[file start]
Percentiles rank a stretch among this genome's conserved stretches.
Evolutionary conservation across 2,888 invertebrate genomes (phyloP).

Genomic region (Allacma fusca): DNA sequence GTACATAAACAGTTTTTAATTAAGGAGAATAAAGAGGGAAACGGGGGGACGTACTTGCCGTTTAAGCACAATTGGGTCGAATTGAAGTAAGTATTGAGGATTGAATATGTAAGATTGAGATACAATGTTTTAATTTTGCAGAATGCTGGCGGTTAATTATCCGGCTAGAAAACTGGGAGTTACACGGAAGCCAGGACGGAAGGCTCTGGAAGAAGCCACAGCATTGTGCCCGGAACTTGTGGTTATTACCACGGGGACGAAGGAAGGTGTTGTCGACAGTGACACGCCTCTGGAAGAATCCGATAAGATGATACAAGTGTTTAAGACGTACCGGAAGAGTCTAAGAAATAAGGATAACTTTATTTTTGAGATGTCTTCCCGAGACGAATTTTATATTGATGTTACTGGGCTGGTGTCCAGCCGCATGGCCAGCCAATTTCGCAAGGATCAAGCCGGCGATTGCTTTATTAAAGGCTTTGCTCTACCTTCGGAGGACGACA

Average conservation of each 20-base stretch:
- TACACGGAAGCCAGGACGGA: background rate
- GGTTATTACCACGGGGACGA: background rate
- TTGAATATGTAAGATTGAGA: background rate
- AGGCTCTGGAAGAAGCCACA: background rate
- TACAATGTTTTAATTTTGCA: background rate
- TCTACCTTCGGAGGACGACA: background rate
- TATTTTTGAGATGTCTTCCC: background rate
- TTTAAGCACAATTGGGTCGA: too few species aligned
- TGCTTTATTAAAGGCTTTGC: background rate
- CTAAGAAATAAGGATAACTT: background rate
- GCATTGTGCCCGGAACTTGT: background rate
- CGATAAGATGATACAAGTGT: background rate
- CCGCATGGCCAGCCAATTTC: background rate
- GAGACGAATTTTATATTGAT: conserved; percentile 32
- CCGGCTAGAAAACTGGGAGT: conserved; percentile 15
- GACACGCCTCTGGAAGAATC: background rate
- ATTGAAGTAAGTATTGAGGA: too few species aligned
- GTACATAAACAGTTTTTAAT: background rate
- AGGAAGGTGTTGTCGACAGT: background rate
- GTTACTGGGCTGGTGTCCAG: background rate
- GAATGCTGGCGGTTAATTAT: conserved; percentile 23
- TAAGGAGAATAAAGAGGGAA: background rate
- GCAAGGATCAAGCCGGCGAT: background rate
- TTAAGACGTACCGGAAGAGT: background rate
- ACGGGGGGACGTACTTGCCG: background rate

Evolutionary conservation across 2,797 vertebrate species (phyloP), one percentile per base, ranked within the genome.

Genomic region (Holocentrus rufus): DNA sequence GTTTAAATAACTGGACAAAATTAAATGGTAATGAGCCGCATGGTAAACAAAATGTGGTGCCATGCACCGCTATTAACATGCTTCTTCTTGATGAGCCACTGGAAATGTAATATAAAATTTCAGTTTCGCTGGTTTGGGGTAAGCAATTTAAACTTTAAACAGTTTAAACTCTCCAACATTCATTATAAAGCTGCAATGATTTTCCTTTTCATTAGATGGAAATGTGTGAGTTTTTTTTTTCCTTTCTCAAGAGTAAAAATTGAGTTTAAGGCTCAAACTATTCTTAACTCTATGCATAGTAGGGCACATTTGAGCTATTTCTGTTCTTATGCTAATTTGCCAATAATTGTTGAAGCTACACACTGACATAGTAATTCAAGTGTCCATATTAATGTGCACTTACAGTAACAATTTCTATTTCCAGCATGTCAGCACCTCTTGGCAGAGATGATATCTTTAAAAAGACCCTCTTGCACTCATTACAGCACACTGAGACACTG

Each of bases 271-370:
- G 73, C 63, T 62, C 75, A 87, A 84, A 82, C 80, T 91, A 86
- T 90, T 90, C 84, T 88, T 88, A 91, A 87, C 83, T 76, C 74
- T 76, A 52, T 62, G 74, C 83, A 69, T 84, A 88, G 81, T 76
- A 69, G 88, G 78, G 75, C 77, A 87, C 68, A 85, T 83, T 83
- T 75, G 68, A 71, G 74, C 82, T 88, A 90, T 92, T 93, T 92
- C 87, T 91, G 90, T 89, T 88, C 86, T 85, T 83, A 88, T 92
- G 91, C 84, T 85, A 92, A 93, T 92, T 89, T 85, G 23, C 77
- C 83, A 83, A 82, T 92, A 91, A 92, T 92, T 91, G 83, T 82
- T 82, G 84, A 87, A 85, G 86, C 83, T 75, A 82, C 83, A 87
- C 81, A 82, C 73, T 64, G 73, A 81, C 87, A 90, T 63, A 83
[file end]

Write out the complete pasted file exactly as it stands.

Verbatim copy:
Percentiles rank a stretch among this genome's conserved stretches.
Evolutionary conservation across 2,888 invertebrate genomes (phyloP).

Genomic region (Allacma fusca): DNA sequence GTACATAAACAGTTTTTAATTAAGGAGAATAAAGAGGGAAACGGGGGGACGTACTTGCCGTTTAAGCACAATTGGGTCGAATTGAAGTAAGTATTGAGGATTGAATATGTAAGATTGAGATACAATGTTTTAATTTTGCAGAATGCTGGCGGTTAATTATCCGGCTAGAAAACTGGGAGTTACACGGAAGCCAGGACGGAAGGCTCTGGAAGAAGCCACAGCATTGTGCCCGGAACTTGTGGTTATTACCACGGGGACGAAGGAAGGTGTTGTCGACAGTGACACGCCTCTGGAAGAATCCGATAAGATGATACAAGTGTTTAAGACGTACCGGAAGAGTCTAAGAAATAAGGATAACTTTATTTTTGAGATGTCTTCCCGAGACGAATTTTATATTGATGTTACTGGGCTGGTGTCCAGCCGCATGGCCAGCCAATTTCGCAAGGATCAAGCCGGCGATTGCTTTATTAAAGGCTTTGCTCTACCTTCGGAGGACGACA

Average conservation of each 20-base stretch:
- TACACGGAAGCCAGGACGGA: background rate
- GGTTATTACCACGGGGACGA: background rate
- TTGAATATGTAAGATTGAGA: background rate
- AGGCTCTGGAAGAAGCCACA: background rate
- TACAATGTTTTAATTTTGCA: background rate
- TCTACCTTCGGAGGACGACA: background rate
- TATTTTTGAGATGTCTTCCC: background rate
- TTTAAGCACAATTGGGTCGA: too few species aligned
- TGCTTTATTAAAGGCTTTGC: background rate
- CTAAGAAATAAGGATAACTT: background rate
- GCATTGTGCCCGGAACTTGT: background rate
- CGATAAGATGATACAAGTGT: background rate
- CCGCATGGCCAGCCAATTTC: background rate
- GAGACGAATTTTATATTGAT: conserved; percentile 32
- CCGGCTAGAAAACTGGGAGT: conserved; percentile 15
- GACACGCCTCTGGAAGAATC: background rate
- ATTGAAGTAAGTATTGAGGA: too few species aligned
- GTACATAAACAGTTTTTAAT: background rate
- AGGAAGGTGTTGTCGACAGT: background rate
- GTTACTGGGCTGGTGTCCAG: background rate
- GAATGCTGGCGGTTAATTAT: conserved; percentile 23
- TAAGGAGAATAAAGAGGGAA: background rate
- GCAAGGATCAAGCCGGCGAT: background rate
- TTAAGACGTACCGGAAGAGT: background rate
- ACGGGGGGACGTACTTGCCG: background rate

Evolutionary conservation across 2,797 vertebrate species (phyloP), one percentile per base, ranked within the genome.

Genomic region (Holocentrus rufus): DNA sequence GTTTAAATAACTGGACAAAATTAAATGGTAATGAGCCGCATGGTAAACAAAATGTGGTGCCATGCACCGCTATTAACATGCTTCTTCTTGATGAGCCACTGGAAATGTAATATAAAATTTCAGTTTCGCTGGTTTGGGGTAAGCAATTTAAACTTTAAACAGTTTAAACTCTCCAACATTCATTATAAAGCTGCAATGATTTTCCTTTTCATTAGATGGAAATGTGTGAGTTTTTTTTTTCCTTTCTCAAGAGTAAAAATTGAGTTTAAGGCTCAAACTATTCTTAACTCTATGCATAGTAGGGCACATTTGAGCTATTTCTGTTCTTATGCTAATTTGCCAATAATTGTTGAAGCTACACACTGACATAGTAATTCAAGTGTCCATATTAATGTGCACTTACAGTAACAATTTCTATTTCCAGCATGTCAGCACCTCTTGGCAGAGATGATATCTTTAAAAAGACCCTCTTGCACTCATTACAGCACACTGAGACACTG

Each of bases 271-370:
- G 73, C 63, T 62, C 75, A 87, A 84, A 82, C 80, T 91, A 86
- T 90, T 90, C 84, T 88, T 88, A 91, A 87, C 83, T 76, C 74
- T 76, A 52, T 62, G 74, C 83, A 69, T 84, A 88, G 81, T 76
- A 69, G 88, G 78, G 75, C 77, A 87, C 68, A 85, T 83, T 83
- T 75, G 68, A 71, G 74, C 82, T 88, A 90, T 92, T 93, T 92
- C 87, T 91, G 90, T 89, T 88, C 86, T 85, T 83, A 88, T 92
- G 91, C 84, T 85, A 92, A 93, T 92, T 89, T 85, G 23, C 77
- C 83, A 83, A 82, T 92, A 91, A 92, T 92, T 91, G 83, T 82
- T 82, G 84, A 87, A 85, G 86, C 83, T 75, A 82, C 83, A 87
- C 81, A 82, C 73, T 64, G 73, A 81, C 87, A 90, T 63, A 83